Exam-room chaos, erroneous exam papers and cheating appear to be blighting students' progress at Wolverhampton University, according to responses to a student's complaint seen by The THES .
Mike Austen, a 54-year-old former airline pilot who enrolled last year on a full-time law degree course at Wolverhampton, submitted a catalogue of complaints to his head of department in June.
Of particular concern were his experiences during an assessment on an information technology course. He said that students who had nothing to do with the exam were wandering in and out of the computer laboratory, ignoring signs that said: "Exams in Progress, Keep Out", and chatting.
He said that some students who were using computer terminals but who had nothing to do with the exam refused to leave the room when asked to by the invigilator.
Mike Jackson, professor of data engineering, said in a letter to Mr Austen:
"We accept that there is a certain amount of disruption in the module caused by students walking through the laboratory."
The layout of the building meant the easiest route to one laboratory was through another: the exam room. The stream of students could have been stopped by sending them via an alternative route. But Professor Jackson said that the route, which involves walking up a flight of stairs and down a corridor, "is a little difficult to explain to students from other parts of the university".
Nor was there much to be done about other students using the computer laboratory during exams, he said, as resisting the students could put staff in danger.
Professor Jackson said: "We also accept that some students refuse to relinquish machines in the classes. I cannot, however, recommend to staff that they forcibly eject such students as... there have been a number of cases of violent and abusive behaviour directed at lecturing staff who insist on students vacating the room."
Mr Austen was also concerned about cheating. Students routinely ignored instructions to stop working at the end of timed exams, he said. Professor Jackson said: "I can say that the school of computing is very aware of the problem... the school will report and process more cases than any other school in the university this year."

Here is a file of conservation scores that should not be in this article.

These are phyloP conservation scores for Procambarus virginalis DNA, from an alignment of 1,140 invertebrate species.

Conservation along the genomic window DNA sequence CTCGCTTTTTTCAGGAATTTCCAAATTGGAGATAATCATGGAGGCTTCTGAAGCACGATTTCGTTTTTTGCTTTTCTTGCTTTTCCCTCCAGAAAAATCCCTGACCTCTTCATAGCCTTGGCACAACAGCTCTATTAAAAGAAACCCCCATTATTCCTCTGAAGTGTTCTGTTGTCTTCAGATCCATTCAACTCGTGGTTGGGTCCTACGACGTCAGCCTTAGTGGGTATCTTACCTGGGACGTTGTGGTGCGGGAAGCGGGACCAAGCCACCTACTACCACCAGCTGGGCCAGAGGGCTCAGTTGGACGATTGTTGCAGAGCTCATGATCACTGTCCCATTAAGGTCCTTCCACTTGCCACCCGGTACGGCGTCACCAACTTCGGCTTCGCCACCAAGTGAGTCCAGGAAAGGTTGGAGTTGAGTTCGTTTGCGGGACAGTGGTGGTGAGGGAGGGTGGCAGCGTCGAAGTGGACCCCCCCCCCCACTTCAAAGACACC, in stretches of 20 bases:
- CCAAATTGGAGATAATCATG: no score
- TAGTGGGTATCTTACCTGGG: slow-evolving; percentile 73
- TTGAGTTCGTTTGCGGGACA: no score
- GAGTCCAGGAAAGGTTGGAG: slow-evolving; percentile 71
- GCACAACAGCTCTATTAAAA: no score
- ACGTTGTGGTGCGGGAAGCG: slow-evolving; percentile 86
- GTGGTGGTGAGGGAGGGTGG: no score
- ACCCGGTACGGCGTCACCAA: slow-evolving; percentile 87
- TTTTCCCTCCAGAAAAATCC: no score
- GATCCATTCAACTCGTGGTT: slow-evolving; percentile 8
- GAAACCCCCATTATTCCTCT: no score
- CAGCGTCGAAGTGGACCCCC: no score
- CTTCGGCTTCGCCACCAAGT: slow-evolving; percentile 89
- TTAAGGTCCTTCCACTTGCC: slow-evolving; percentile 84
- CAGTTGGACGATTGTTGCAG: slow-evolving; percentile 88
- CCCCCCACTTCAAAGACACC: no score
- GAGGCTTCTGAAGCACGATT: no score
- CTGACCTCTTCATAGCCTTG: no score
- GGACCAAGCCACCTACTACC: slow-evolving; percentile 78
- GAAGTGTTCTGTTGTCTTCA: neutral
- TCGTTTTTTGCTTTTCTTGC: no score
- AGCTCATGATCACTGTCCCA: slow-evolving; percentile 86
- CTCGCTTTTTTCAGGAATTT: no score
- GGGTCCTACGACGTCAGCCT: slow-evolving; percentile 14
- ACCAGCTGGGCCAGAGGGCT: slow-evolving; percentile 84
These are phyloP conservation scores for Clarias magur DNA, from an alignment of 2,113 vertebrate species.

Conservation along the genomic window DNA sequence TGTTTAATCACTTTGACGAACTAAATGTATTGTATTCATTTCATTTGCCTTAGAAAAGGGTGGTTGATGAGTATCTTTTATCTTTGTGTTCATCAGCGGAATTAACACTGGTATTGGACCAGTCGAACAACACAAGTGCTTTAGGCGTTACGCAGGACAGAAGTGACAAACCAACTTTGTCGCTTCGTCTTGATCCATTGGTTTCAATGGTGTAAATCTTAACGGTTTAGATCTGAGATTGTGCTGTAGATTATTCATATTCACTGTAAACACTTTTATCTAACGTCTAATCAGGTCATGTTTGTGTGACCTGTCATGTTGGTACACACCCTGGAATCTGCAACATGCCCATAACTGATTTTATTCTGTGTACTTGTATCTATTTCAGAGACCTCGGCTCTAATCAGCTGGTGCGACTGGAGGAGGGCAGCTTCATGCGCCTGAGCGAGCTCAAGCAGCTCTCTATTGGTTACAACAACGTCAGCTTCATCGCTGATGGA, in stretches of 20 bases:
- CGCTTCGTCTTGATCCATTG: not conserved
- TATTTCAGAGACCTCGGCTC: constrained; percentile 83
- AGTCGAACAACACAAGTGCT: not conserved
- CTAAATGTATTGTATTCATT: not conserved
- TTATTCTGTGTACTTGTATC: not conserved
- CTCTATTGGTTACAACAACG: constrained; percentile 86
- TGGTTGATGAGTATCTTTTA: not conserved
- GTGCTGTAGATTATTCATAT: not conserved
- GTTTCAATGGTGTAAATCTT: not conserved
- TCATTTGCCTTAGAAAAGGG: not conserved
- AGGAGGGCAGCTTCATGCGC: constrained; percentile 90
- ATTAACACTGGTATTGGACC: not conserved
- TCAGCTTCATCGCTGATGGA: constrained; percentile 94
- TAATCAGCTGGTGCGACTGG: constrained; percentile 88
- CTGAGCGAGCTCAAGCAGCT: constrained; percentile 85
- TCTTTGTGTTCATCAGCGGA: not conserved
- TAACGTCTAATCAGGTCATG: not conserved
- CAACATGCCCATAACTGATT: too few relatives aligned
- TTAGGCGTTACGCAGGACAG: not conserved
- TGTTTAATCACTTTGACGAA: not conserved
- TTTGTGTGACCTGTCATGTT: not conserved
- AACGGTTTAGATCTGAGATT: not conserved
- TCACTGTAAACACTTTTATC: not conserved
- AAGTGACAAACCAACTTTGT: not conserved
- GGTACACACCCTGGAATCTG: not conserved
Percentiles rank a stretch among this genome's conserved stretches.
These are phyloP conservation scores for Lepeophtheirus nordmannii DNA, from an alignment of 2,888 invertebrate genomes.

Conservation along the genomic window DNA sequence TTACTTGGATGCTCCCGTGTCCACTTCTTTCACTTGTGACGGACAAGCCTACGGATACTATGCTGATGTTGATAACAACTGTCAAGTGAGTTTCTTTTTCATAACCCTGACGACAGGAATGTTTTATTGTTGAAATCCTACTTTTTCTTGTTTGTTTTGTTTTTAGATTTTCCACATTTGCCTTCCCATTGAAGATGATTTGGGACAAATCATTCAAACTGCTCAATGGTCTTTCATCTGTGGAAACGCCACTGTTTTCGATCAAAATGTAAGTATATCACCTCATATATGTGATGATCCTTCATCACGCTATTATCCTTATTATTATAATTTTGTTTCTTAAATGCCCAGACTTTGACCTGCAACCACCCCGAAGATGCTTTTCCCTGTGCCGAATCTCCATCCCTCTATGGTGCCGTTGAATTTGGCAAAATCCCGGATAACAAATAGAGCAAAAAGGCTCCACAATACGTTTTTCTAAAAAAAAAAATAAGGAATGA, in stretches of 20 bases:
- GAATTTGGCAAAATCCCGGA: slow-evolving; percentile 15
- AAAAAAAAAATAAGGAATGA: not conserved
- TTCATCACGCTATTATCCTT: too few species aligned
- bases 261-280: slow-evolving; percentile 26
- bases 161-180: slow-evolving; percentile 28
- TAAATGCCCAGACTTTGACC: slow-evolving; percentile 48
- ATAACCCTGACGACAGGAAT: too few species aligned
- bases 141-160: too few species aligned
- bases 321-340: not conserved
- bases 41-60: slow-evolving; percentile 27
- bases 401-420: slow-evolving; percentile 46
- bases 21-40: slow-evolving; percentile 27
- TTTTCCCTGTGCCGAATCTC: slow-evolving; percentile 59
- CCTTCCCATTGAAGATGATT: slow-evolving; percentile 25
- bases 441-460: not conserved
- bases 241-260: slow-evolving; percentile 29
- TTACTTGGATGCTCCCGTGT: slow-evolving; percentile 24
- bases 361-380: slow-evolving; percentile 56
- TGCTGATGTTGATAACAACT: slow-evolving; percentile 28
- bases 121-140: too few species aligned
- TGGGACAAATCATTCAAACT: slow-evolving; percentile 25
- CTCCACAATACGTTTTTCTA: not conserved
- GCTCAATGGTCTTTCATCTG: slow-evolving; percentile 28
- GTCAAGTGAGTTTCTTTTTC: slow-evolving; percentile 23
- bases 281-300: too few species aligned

Complaints relating to errors in exam papers in other law school assessment units, which Mr Austen said caused confusion and forced invigilators to interrupt exams, were dealt with by Jim Clevenger, the senior programme manager in the law school. "Given the pressures of time and other work, some errors do creep through," he said. The department was also forced to apologise for a delay to a law exam as too few exam papers were available to students.
With regard to a number of other concerns raised by Mr Austen, Professor Clevenger said: "I do not believe the situations you are concerned about require an urgent answer."
To Mr Austen's dismay, Professor Clevenger said he had circulated the complaint in a bid to raise responses from relevant staff in the legal studies and information technology schools.
Last month, Mr Austen formalised his complaint, adding allegations that the first complaints were not properly dealt with and that he has since been victimised.
The university said this week: "We are aware of this complaint and the matter is actively being dealt with through the established internal procedures. It would be inappropriate to make any further comment on an individual case, other than that the university is committed to high-quality educational assessments and processes. This commitment is regularly reinforced by peer examination through processes such as the QAA reviews and the external examiners' work."